During the first semester, you will embark on lab rotations alongside research faculty, participate in coursework with your peers, and select one of the eleven biomedical PhD programs of your choice. The BSTP program begins in July, so we encourage you to arrive as early as possible to complete a research rotation before classes begin. You'll complete at least three rotations, learn new techniques and get to know the faculty. During the lab rotations, you will attend journal clubs, research seminars, and lab meetings.
- You will have an academic advisor who will help set up rotations.
- In the middle of the first year, you’ll choose the thesis advisors and join one of our 11 BSTP PhD programs. Your research interests are the primary factor in this choice.
- Most students take our course in cell and molecular biology IBMS 453 & IBMS 455. It offers an introduction to modern cell and molecular biology and provides a strong foundation for research in all of the PhD programs of the BSTP. (Students with master’s degrees can place out of this course and take more advanced offerings.)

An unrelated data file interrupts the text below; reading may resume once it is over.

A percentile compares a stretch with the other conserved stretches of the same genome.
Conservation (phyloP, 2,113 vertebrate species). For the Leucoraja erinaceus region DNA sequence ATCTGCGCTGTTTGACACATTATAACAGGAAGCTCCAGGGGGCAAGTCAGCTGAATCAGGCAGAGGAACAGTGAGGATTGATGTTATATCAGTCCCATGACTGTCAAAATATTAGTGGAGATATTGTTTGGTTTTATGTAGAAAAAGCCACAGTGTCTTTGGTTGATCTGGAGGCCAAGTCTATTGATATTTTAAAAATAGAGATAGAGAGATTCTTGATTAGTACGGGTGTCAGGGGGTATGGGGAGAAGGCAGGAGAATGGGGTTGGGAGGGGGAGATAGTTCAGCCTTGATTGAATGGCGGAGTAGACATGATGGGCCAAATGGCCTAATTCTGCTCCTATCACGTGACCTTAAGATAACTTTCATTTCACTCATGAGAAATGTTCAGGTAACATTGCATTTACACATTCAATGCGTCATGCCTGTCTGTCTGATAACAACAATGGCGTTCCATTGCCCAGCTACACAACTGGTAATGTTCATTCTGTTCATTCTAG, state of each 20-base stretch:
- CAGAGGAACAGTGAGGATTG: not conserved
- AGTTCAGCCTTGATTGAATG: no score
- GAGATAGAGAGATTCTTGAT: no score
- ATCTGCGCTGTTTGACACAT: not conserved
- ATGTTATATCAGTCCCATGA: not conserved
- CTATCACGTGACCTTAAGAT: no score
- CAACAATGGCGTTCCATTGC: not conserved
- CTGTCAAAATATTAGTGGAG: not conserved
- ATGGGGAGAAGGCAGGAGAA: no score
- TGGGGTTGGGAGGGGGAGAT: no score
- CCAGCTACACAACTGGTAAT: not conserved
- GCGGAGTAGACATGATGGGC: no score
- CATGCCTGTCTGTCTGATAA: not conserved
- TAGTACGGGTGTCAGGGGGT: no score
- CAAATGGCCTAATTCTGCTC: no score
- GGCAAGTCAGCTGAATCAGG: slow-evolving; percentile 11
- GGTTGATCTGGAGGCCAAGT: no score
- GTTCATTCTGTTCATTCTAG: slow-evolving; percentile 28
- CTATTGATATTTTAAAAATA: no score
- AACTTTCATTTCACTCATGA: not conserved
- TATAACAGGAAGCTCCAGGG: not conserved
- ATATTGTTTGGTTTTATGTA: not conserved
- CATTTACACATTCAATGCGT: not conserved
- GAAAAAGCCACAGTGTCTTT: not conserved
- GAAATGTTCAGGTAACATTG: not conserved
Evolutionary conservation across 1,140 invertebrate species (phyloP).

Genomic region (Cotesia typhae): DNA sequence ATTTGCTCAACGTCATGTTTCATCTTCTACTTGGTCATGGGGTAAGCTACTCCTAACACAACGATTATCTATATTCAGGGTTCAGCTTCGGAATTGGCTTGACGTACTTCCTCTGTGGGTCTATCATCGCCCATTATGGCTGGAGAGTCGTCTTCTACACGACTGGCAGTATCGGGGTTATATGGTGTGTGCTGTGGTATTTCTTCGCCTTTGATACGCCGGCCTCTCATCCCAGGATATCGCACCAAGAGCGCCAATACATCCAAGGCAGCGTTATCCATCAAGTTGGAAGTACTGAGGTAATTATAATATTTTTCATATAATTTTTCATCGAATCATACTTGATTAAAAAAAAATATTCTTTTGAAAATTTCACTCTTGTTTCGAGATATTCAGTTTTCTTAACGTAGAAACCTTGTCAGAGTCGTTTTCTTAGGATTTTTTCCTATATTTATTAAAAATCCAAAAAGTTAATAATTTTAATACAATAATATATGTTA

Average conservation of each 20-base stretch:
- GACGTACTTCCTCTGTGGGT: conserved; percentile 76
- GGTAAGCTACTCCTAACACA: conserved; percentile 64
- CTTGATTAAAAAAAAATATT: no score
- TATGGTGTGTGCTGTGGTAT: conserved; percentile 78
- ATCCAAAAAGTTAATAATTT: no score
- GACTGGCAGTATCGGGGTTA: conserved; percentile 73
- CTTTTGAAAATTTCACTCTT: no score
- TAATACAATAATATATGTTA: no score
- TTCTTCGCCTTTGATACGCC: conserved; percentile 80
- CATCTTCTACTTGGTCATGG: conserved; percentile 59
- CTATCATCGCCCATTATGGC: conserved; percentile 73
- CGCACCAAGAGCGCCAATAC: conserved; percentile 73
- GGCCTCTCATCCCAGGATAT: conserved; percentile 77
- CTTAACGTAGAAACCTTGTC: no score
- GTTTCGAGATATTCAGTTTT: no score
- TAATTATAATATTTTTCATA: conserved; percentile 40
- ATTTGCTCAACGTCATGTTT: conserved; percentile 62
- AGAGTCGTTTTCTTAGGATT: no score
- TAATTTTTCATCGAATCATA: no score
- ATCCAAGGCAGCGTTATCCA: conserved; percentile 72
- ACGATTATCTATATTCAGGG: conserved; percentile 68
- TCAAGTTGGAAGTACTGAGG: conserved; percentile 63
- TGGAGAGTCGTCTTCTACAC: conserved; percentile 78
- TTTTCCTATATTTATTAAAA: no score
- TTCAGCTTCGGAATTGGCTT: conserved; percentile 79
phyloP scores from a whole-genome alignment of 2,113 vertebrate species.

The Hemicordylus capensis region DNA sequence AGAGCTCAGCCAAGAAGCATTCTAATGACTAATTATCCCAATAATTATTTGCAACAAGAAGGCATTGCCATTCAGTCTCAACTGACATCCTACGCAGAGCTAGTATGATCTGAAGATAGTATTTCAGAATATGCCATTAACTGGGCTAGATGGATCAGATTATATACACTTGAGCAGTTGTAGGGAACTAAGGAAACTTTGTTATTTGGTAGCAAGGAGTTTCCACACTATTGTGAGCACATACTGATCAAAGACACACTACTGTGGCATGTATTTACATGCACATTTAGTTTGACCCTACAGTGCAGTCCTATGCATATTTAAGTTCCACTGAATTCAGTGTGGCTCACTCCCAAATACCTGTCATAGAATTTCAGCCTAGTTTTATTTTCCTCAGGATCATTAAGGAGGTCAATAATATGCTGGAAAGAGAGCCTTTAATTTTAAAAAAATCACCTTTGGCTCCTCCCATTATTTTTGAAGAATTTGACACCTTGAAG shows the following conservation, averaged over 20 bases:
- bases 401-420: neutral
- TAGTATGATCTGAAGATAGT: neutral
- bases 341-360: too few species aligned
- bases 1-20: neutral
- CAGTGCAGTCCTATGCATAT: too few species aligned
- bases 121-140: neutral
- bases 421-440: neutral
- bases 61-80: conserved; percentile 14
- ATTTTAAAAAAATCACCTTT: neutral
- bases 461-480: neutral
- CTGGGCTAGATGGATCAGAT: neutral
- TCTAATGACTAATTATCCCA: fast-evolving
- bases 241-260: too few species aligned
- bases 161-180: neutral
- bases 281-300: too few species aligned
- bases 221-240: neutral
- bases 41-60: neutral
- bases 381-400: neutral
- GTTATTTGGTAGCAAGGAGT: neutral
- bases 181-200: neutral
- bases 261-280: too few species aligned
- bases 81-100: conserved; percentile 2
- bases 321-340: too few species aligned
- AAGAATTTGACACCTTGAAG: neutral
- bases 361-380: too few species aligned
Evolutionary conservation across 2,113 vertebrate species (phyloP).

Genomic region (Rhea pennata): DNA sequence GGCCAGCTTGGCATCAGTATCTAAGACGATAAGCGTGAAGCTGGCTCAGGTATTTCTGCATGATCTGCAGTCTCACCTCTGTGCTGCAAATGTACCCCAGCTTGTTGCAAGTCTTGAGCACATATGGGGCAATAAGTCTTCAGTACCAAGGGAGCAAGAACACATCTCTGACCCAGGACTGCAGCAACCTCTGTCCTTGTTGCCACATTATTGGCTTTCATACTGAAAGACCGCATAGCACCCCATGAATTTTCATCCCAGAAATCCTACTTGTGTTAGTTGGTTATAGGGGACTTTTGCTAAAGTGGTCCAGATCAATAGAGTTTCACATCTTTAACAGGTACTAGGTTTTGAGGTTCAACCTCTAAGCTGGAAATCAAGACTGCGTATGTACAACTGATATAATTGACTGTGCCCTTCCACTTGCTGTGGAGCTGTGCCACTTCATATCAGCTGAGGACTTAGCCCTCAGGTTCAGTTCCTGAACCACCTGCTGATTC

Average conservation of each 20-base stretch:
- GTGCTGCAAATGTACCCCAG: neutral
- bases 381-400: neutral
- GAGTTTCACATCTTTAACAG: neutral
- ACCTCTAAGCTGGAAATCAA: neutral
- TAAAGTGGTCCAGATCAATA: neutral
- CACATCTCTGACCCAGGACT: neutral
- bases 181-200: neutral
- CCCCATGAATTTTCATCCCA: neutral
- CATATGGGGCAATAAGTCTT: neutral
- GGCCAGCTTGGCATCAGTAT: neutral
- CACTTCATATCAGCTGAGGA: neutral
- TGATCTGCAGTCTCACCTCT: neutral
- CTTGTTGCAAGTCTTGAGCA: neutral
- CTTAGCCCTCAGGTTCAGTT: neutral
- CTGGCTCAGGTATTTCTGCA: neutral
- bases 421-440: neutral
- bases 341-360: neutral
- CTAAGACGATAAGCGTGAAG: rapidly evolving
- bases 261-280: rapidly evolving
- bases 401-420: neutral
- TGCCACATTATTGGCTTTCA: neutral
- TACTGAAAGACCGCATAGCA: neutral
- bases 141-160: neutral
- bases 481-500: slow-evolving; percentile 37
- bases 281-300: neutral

- If you have strong quantitative skills in physics or math but limited biology exposure, you may be guided instead to cell physiology courses including PHOL 432, PHOL 456.
|Course Code||Course Name|
|IBMS 450||Fundamental Biostatistics to Enhance Research Rigor & Reproducibility|
|IBMS 453||Cell Biology I|
|IBMS 455||Molecular Biology I|
|IBMS 456a||Since You Were Born: Nobel Prize Biomedical Research in the Last 21 Years|
|IBMS 500||On Being a Professional Scientist: The Responsible Conduct of Research|